LOOK­ING THROUGH MRS. PRADA’S EYES By Cathy Ho­ryn. Il­lus­tra­tions by Charis Tse­vis.

Harper’s Bazaar (Malaysia) - - THE NEWS -

Mi­lan, late May: The de­sign home of Mi­uc­cia Prada never looks more like a fac­tory in an Ital­ian ne­o­re­al­ist film than it does in the off-sea­son be­tween shows. Sun­shine fills the court­yard of the sprawl­ing com­plex. In a cor­ner an in­dus­trial-size chute loops in a spi­ral from a win­dow to the ground. It’s ac­tu­ally a slide by the artist Carsten Höller. A zippy es­cape route? That might qual­ify as a sub­ver­sive joke, since nor­mally the fash­ion world is beat­ing to get in to see Mi­uc­cia in the flesh.

We meet up­stairs in a con­fer­ence room next to her of­fice; a light lunch, which will in­clude wine (she par­takes), has been set out. She im­me­di­ately of­fers con­do­lences for the re­cent death of my part­ner, and we spend sev­eral min­utes talk­ing about him. This is not strange, and yet it is. Although I have known Mi­uc­cia for 20 years – I’ve con­vinced my­self that I can re­mem­ber my very first Prada show (pale crepe de chine dresses, a ’40s Berlin essence) – we are not close. I’ve vis­ited her home, a loft-like apart­ment in the same build­ing where she grew up, only once – to write an ar­ti­cle about her and her hus­band, Pa­trizio Bertelli’s, art in­ter­ests. I see her back­stage at her shows, like every­body else.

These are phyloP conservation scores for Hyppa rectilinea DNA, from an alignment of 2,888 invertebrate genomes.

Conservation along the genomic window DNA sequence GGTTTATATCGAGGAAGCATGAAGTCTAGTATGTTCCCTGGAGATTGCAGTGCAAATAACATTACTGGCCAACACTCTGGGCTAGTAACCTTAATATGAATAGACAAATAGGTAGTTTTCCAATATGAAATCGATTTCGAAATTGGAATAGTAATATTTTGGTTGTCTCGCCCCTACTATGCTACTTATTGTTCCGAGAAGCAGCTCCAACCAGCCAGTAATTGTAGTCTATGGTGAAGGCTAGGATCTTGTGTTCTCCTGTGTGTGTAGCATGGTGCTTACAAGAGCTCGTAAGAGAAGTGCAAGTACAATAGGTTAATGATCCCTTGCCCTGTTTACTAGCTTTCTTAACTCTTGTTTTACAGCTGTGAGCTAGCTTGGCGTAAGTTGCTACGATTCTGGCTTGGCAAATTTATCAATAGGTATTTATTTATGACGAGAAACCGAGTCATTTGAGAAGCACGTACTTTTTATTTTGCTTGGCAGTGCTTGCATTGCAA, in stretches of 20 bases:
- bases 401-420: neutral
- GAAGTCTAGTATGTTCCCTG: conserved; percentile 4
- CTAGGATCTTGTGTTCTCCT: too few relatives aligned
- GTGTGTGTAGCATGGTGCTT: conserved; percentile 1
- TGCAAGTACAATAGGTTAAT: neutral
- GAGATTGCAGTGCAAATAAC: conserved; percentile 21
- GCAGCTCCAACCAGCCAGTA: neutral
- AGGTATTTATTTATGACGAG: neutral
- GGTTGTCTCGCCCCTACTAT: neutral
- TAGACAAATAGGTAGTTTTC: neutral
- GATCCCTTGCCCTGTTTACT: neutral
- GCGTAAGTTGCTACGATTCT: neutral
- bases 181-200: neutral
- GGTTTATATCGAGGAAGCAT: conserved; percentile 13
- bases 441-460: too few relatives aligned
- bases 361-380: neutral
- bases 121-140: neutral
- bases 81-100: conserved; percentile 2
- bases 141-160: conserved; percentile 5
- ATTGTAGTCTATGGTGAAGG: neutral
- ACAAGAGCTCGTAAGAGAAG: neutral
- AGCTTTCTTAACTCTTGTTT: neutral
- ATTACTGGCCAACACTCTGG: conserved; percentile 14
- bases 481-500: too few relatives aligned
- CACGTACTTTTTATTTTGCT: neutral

To the ex­tent that I know Mi­uc­cia, it is through her clothes, though, clearly, that is say­ing a lot. As Michael Rock, a graphic de­signer who is a fre­quent col­lab­o­ra­tor, says, “Mi­uc­cia has ex­celled at mak­ing her own ques­tions the sub­ject of her work.” For Au­tumn, there is a dis­tinct an­tifancy at­ti­tude in plain silk dresses and the pair­ing of rough shear­ling coats with wispy ’20s-style chemises. And be­cause she was born in 1949, the cul­ture of Europe in the ’60s and ’70s is never far from her mind. But while she may watch all of Rainer Werner Fass­binder’s films to get in­spired, the process for Mi­uc­cia is never that di­rect.

At one point she tells me, in earnest, “Maybe I should change my life. There are peo­ple who are happy with lit­tle. And us, we are never ex­cited with any­thing, or never enough. We’re very am­bi­tious. That com­pli­cates your life, but it’s also the fuel of it. Peo­ple with a sim­ple life can be happy, too.” She laughs a bit iron­i­cally. “Rich peo­ple need to be en­ter­tained more and more. And then I think, ‘Let’s not en­ter­tain any­more. Let’s be sim­ple.’”

Does she mean it? Maybe, maybe not, but such soulsearch­ing speaks to her par­tic­u­lar gift. Very few de­sign­ers

An il­lus­tra­tion of Prada’s run­way shows through­out the years

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